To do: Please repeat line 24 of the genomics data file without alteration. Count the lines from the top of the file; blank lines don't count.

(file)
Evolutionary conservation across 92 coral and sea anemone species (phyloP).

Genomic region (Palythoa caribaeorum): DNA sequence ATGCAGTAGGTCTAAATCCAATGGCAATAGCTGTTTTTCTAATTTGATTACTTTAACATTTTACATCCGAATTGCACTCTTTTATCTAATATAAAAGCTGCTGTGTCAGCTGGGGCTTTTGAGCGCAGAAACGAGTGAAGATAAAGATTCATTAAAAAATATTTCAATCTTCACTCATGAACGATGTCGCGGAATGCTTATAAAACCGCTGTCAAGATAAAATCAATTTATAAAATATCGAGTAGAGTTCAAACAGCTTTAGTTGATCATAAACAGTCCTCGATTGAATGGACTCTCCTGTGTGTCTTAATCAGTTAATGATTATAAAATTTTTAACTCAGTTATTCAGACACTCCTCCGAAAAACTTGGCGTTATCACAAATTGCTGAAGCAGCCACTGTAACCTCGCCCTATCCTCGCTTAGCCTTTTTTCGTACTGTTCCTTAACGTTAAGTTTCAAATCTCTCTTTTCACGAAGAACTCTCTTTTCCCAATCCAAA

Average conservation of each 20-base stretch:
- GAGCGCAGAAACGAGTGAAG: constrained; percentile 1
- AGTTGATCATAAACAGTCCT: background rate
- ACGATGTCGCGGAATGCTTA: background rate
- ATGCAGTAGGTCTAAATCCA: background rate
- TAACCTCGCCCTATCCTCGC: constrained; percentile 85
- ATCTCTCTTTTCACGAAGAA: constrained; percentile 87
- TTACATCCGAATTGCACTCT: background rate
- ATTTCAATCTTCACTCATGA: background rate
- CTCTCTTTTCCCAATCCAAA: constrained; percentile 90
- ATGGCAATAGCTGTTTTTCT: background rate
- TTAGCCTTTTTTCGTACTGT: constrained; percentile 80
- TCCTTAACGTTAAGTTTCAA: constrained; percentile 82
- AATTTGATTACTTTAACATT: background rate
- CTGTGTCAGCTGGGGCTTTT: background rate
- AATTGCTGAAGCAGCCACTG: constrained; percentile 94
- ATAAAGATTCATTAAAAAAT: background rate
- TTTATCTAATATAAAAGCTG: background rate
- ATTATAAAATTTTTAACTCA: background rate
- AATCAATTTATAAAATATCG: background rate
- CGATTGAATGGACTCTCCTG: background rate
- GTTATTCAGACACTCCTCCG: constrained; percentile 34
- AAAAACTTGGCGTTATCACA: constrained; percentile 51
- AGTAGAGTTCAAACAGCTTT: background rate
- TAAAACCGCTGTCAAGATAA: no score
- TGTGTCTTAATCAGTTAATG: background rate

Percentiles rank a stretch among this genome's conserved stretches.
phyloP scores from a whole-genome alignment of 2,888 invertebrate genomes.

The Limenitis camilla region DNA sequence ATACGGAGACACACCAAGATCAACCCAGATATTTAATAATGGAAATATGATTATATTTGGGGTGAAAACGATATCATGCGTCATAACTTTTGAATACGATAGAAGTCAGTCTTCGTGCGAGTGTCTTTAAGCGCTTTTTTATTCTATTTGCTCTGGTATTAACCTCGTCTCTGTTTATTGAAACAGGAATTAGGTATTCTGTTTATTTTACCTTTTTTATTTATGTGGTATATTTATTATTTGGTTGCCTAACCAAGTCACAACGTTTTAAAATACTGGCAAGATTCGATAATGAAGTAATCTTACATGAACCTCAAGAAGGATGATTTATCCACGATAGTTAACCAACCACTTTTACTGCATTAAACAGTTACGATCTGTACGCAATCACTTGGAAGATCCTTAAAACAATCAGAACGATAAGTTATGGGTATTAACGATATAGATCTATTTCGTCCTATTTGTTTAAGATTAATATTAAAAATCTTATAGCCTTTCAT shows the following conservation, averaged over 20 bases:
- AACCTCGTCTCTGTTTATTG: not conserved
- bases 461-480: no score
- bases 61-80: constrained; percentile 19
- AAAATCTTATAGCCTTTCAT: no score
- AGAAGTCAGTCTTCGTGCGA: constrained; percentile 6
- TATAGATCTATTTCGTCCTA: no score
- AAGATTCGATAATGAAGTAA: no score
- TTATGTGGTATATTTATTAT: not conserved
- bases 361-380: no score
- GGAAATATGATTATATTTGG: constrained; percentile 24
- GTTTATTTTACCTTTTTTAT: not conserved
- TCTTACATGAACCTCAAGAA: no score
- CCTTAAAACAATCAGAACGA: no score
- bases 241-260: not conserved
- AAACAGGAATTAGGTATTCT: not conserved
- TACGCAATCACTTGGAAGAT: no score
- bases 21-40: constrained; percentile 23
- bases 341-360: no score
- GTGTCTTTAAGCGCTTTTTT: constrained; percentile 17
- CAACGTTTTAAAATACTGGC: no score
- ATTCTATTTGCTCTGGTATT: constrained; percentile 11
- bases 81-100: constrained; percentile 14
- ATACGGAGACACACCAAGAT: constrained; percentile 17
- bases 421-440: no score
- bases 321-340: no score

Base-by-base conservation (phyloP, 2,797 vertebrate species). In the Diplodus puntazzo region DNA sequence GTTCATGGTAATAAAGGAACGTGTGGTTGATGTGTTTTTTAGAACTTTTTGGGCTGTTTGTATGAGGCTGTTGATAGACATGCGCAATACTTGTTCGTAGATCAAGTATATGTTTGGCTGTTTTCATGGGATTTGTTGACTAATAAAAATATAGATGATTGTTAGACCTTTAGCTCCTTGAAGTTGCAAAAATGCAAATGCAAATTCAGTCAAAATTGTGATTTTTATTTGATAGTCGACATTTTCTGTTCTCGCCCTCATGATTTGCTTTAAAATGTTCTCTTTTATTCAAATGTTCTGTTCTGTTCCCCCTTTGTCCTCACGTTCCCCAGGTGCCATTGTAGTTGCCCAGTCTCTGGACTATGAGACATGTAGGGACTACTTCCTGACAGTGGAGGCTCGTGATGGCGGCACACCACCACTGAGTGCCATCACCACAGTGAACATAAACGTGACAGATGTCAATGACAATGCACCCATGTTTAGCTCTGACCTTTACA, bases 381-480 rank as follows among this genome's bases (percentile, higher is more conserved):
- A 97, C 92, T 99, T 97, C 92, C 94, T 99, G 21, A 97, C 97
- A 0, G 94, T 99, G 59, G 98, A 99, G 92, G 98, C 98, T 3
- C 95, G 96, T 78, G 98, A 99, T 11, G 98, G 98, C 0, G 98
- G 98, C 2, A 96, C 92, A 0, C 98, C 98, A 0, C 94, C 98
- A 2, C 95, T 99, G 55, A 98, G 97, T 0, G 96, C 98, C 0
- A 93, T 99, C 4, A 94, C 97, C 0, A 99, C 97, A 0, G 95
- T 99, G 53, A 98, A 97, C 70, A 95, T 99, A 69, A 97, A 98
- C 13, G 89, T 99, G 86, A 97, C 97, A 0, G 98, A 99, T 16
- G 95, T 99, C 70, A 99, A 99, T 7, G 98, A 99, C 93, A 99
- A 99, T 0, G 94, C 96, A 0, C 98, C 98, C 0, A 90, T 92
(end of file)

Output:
- GTTATTCAGACACTCCTCCG: constrained; percentile 34